Now Facebook charging to contact celebs

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Associated Press

Thanks to the explosion of mass media and social networking, privacy seems to be little understood in the modern age.

London - Facebook has started charging users up to £11 (about R150) to get in touch with celebrities and others outside their circle of friends.

The fee will vary, ranging from 71p for a standard message to £10.68 if you want to contact someone such as Olympic diver Tom Daley.

This puts Daley a tier above US rapper Snoop Dogg and Booker prize-winning author Salman Rushdie – who would both cost £10.08 to contact. Prices will be decided by a mathematical formula that is designed to measure users’ popularity.

The “priority message” scheme was introduced to 10 percent of British users at the end of last month. Now Facebook plans to extend it to all the website’s UK members.

They said the system was meant to stop people from being bombarded with unwanted contact from strangers. But Facebook faced criticism on Sunday, as it has previously claimed that “the site is free and always will be”.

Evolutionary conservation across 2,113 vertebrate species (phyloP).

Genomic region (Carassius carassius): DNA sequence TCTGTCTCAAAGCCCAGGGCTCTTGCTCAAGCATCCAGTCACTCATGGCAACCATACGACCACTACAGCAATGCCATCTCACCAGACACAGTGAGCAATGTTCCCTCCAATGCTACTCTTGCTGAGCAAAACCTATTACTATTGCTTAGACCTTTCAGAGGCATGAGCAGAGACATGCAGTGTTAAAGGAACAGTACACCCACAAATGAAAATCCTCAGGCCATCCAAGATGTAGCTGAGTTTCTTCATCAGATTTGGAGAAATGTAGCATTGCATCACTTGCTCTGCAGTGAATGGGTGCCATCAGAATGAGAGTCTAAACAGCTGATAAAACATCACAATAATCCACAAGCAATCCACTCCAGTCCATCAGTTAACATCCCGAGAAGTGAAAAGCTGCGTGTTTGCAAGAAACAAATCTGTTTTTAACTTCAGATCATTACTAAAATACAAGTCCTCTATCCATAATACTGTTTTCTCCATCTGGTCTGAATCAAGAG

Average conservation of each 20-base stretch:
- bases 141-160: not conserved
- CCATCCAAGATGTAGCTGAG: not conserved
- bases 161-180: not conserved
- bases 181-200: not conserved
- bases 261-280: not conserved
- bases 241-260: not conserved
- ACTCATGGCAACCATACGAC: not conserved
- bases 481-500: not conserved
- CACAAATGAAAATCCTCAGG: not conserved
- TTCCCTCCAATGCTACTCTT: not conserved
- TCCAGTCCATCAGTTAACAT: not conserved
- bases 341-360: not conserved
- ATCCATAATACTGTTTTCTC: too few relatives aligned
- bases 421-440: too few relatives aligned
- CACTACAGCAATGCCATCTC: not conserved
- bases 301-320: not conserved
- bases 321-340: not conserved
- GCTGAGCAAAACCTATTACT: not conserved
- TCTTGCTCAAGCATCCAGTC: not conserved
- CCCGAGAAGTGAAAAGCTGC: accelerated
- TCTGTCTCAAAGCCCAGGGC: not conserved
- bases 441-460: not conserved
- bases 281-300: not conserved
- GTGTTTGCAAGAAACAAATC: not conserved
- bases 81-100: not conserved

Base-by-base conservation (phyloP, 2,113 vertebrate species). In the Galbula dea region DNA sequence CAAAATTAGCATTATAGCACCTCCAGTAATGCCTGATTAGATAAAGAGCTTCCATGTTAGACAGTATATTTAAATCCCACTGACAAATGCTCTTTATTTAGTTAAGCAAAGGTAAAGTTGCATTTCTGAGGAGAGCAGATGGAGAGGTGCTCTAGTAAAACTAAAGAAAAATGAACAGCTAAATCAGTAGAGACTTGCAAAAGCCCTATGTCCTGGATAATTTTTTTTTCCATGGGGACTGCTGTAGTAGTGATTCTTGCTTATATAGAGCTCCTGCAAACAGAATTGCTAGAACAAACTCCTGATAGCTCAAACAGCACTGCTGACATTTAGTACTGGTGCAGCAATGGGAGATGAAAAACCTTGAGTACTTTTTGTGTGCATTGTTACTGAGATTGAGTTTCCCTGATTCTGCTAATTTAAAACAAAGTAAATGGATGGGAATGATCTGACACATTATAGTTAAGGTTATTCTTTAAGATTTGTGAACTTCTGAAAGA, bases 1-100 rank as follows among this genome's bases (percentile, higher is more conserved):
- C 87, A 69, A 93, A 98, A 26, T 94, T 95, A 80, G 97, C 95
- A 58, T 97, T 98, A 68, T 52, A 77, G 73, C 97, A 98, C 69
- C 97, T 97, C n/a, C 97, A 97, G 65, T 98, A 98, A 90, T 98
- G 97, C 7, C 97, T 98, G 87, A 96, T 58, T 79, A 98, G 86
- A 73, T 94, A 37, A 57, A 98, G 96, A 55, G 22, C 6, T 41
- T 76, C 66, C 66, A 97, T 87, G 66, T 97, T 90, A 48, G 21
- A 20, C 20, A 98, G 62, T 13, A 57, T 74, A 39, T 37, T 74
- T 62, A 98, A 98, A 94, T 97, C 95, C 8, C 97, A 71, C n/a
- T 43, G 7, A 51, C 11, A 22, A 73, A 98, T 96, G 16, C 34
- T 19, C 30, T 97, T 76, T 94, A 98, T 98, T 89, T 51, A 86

Peter Wood, from digital marketing agency Steak, tweeted: “Facebook charging users in the UK to contact celebs online. 1-0 Twitter. Seems a bit mean to charge someone to send fan mail.”

Users who are already Facebook friends or who share mutual friends will be able to send each other messages without being charged.

And it will still be possible to message celebrities for free. But such fan mail will be redirected into a section known as the “other folder”, that most people don’t know exists.

Questions have been raised over the website’s charging formula after it emerged that one of the most expensive people to contact is Michael Rosen, the former children’s laureate.

Users are also being charged £10.68 to contact a fake Facebook account set up in the name of singer Ed Sheeran.

And intriguingly, very well-known figures such as broadcaster Louis Theroux and comedian Miranda Hart can still be contacted at the standard 71p rate.

Facebook said: “The system of paying to message non-friends in their Facebook inbox is designed to prevent spam, while acknowledging that sometimes you might want to hear from people outside your immediate social circle.

“We are testing a number of price points in the UK and other countries to establish the optimal fee that signals importance.

“Part of that test involves charging higher amounts for public figures, based on the number of followers they have. This is still a test and prices are not set in stone.”

Facebook’s previous attempt to set up a celebrity messaging fee in the US was scrapped after the company was ridiculed for charging $100 to contact founder Mark Zuckerberg. - Daily Mail

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